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Lazy Mountan Land Club v. Matanuska-Susitna Borough Board of Adjustment and Appeal (9/1/95), 904 P 2d 373
NOTICE: This opinion is subject to formal
correction before publication in the Pacific
Reporter. Readers are requested to bring errors
to the attention of the Clerk of the Appellate
Courts, 303 K Street, Anchorage, Alaska 99501.
THE SUPREME COURT OF THE STATE OF ALASKA
LAZY MOUNTAIN LAND CLUB, )
) Supreme Court Nos.
Appellant and ) S-5713/5714
) Superior Court No.
v. ) 3PA-91-852 Civil
MATANUSKA-SUSITNA BOROUGH ) O P I N I O N
BOARD OF ADJUSTMENT AND )
APPEALS, ) [No. 4242 - September
Appellee and )
Appeal from the Superior Court of the
State of Alaska, Third Judicial
Beverly W. Cutler, Judge.
Appearances: Charles E. Tulin,
Anchorage, for Appellant/Cross-Appellee.
Michael Gatti, Matanuska-Susitna Borough
Attorney, Palmer, for Appellee/Cross-
Before: Moore, Chief Justice,
Rabinowitz, Matthews, Compton and
Lazy Mountain Land Club (LMLC), a limited
partnership, appeals the denial of a conditional use permit
by the Matanuska-Susitna Board of Adjustment and Appeals.
LMLC argues that MSB 17.60, the borough zoning ordinance
requiring the permit, is invalid because it was not adopted
"in accordance with" or "in order to implement" a validly
enacted comprehensive plan as required by AS 29.40.040.
Alternatively, LMLC argues both that MSB 17.60 is
unconstitutionally vague, and that by its own terms it is
not applicable to LMLC's proposed land use.
I. FACTS & PROCEEDINGS
Lazy Mountain Land Club owns a 16.9 acre tract of
land near the intersection of the Parks Highway and Hyer
Road.1 This tract is located in the Twinook subdivision of
the Matanuska-Susitna Borough (Mat-Su or Borough).
LMLC intends to operate the land as a private
commercial refuse area doing business as the Dead Building
Cemetery. The facility would function primarily as a
disposal site for construction and demolition wastes.
According to LMLC, the site was chosen because of its
proximity to Anchorage as well as to numerous gravel pits
and other sources of construction materials. With a low
enough tipping fee it would be an economically viable
disposal site for demolition waste from buildings which had
been torn down in Anchorage. On their return trip "[t]rucks
bringing debris to the new burial site could back-haul sand
and gravel to the profitable Anchorage market."
In July 1989, LMLC applied to the Alaska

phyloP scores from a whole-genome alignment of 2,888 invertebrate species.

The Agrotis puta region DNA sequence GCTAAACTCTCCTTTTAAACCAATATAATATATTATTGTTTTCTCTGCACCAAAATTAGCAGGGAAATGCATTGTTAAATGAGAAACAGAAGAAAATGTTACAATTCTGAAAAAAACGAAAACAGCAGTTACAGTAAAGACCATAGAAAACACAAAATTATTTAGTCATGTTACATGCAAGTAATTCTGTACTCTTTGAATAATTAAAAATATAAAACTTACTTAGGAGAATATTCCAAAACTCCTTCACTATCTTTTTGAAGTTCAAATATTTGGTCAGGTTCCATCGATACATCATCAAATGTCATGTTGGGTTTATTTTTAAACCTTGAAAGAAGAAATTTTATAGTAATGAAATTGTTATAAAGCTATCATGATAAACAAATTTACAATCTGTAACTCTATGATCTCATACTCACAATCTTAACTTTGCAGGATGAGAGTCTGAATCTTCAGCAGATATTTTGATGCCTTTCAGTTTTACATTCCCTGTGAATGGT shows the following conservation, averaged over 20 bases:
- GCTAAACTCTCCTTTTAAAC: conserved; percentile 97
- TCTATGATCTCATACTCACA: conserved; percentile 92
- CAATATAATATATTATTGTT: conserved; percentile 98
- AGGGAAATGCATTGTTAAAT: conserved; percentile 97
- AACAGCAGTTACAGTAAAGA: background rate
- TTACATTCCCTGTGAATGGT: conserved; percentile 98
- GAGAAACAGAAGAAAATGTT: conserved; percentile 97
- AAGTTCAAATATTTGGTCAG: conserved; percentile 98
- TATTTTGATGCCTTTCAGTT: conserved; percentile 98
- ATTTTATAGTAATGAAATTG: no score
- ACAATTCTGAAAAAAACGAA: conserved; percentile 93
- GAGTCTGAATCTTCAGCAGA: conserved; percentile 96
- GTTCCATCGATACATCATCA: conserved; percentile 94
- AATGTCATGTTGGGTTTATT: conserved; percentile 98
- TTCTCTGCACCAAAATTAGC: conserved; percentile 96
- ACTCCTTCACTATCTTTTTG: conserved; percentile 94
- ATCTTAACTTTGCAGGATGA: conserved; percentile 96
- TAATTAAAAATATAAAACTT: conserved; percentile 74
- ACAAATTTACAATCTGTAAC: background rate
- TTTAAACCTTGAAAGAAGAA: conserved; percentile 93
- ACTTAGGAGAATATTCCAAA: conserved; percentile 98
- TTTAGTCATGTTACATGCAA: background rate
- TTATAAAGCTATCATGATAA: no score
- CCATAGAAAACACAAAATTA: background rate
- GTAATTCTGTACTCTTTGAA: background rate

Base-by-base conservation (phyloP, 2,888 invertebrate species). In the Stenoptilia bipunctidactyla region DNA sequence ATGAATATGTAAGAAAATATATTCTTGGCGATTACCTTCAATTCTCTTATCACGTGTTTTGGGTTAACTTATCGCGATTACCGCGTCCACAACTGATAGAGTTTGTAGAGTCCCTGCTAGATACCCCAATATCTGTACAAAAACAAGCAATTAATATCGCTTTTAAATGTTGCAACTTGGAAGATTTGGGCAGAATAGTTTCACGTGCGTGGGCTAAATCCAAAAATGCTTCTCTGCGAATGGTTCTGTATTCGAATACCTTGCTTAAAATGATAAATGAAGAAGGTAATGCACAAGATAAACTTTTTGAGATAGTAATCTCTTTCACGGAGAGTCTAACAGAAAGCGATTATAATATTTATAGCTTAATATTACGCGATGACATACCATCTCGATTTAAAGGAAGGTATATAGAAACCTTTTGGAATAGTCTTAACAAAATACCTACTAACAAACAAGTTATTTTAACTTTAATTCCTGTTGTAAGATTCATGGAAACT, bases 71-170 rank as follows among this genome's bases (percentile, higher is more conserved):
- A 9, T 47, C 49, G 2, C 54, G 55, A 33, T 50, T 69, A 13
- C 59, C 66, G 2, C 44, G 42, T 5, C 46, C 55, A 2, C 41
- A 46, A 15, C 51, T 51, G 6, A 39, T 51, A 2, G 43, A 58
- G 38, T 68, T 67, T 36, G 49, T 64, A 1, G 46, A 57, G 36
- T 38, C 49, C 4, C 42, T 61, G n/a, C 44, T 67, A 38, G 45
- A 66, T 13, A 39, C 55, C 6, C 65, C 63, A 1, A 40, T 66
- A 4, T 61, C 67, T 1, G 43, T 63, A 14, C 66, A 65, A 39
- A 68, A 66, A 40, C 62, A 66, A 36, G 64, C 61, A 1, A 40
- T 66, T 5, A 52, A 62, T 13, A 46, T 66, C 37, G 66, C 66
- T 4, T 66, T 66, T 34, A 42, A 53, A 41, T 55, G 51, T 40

Department of Environmental Conservation (DEC) for the
necessary solid waste disposal permit.2 A permit was issued
by DEC on June 28, 1990.
LMLC also applied to the Mat-Su Planning
Commission for a conditional use permit. Mat-Su Borough
Code (MSB) 17.60.030 (1990) states that a conditional use
permit is required for land uses which are "potentially
damaging to the property values and usefulness of adjacent
properties and/or potentially harmful to the public health,
safety and welfare." The only enumerated land uses for
which a permit is required under this section are "junkyards
and refuse areas." MSB 17.60.030(A)(1).
After a public hearing, on November 27, 1989, the
Planning Commission issued a resolution denying LMLC's
permit application.3 LMLC appealed this decision to the
Borough Board of Adjustment and Appeals (BOAA).4 The BOAA
dismissed the appeal, finding that MSB 17.60 was a legal and
binding ordinance and that it did not have jurisdiction to
pass on the ordinance's constitutionality.
In December 1990, LMLC reapplied to the Planning
Commission for a conditional use permit. With the exception
of some minor changes, this application was substantially
similar to the application which had been denied in 1989.
The 1990 application was in two parts, requesting first that
the Commission determine whether LMLC's proposed use
required a permit under MSB 17.60. Second, if the
Commission determined that MSB 17.60 was applicable, LMLC
requested that the permit be granted. The Planning
Commission found that MSB 17.60 was applicable and once
again denied LMLC a conditional use permit.5
LMLC appealed this decision to the BOAA.6 A
hearing was held, and this time the BOAA reversed the
Planning Commission's determination.7 However, the BOAA
determined that approval of the conditional use permit
application was subject to the fulfillment of eleven
conditions. These conditions were aimed primarily at
ensuring that LMLC obtained the necessary state and federal
permits, that there would be no ground-water contamination,